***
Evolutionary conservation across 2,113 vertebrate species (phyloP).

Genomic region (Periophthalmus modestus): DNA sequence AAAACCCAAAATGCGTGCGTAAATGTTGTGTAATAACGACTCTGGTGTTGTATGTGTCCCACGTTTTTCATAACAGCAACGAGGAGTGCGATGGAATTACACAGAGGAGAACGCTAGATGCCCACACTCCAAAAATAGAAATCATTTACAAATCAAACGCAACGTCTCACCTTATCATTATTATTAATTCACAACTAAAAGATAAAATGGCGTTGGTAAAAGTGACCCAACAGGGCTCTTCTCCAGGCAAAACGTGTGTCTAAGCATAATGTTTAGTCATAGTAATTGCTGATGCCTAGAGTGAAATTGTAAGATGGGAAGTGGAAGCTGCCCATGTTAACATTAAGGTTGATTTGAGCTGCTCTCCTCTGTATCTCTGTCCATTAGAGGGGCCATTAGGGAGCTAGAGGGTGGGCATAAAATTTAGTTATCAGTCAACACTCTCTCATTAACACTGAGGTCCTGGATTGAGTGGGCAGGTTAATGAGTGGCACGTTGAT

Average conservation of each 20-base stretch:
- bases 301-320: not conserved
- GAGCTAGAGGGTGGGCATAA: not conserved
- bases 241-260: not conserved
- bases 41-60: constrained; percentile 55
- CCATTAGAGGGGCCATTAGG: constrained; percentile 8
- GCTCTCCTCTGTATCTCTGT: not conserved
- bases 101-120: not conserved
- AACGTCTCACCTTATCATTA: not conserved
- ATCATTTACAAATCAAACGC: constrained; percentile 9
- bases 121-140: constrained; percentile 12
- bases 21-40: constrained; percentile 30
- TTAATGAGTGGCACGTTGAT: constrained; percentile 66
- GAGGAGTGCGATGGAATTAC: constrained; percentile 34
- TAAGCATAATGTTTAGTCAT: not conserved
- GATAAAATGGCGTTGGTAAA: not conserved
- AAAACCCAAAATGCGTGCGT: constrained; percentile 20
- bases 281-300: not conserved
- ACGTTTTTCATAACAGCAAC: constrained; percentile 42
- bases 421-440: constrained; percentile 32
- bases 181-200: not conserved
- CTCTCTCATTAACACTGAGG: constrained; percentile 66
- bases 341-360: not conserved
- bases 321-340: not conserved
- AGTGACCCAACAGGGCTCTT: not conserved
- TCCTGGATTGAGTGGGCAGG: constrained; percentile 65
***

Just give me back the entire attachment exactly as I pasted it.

Evolutionary conservation across 2,113 vertebrate species (phyloP).

Genomic region (Periophthalmus modestus): DNA sequence AAAACCCAAAATGCGTGCGTAAATGTTGTGTAATAACGACTCTGGTGTTGTATGTGTCCCACGTTTTTCATAACAGCAACGAGGAGTGCGATGGAATTACACAGAGGAGAACGCTAGATGCCCACACTCCAAAAATAGAAATCATTTACAAATCAAACGCAACGTCTCACCTTATCATTATTATTAATTCACAACTAAAAGATAAAATGGCGTTGGTAAAAGTGACCCAACAGGGCTCTTCTCCAGGCAAAACGTGTGTCTAAGCATAATGTTTAGTCATAGTAATTGCTGATGCCTAGAGTGAAATTGTAAGATGGGAAGTGGAAGCTGCCCATGTTAACATTAAGGTTGATTTGAGCTGCTCTCCTCTGTATCTCTGTCCATTAGAGGGGCCATTAGGGAGCTAGAGGGTGGGCATAAAATTTAGTTATCAGTCAACACTCTCTCATTAACACTGAGGTCCTGGATTGAGTGGGCAGGTTAATGAGTGGCACGTTGAT

Average conservation of each 20-base stretch:
- bases 301-320: not conserved
- GAGCTAGAGGGTGGGCATAA: not conserved
- bases 241-260: not conserved
- bases 41-60: constrained; percentile 55
- CCATTAGAGGGGCCATTAGG: constrained; percentile 8
- GCTCTCCTCTGTATCTCTGT: not conserved
- bases 101-120: not conserved
- AACGTCTCACCTTATCATTA: not conserved
- ATCATTTACAAATCAAACGC: constrained; percentile 9
- bases 121-140: constrained; percentile 12
- bases 21-40: constrained; percentile 30
- TTAATGAGTGGCACGTTGAT: constrained; percentile 66
- GAGGAGTGCGATGGAATTAC: constrained; percentile 34
- TAAGCATAATGTTTAGTCAT: not conserved
- GATAAAATGGCGTTGGTAAA: not conserved
- AAAACCCAAAATGCGTGCGT: constrained; percentile 20
- bases 281-300: not conserved
- ACGTTTTTCATAACAGCAAC: constrained; percentile 42
- bases 421-440: constrained; percentile 32
- bases 181-200: not conserved
- CTCTCTCATTAACACTGAGG: constrained; percentile 66
- bases 341-360: not conserved
- bases 321-340: not conserved
- AGTGACCCAACAGGGCTCTT: not conserved
- TCCTGGATTGAGTGGGCAGG: constrained; percentile 65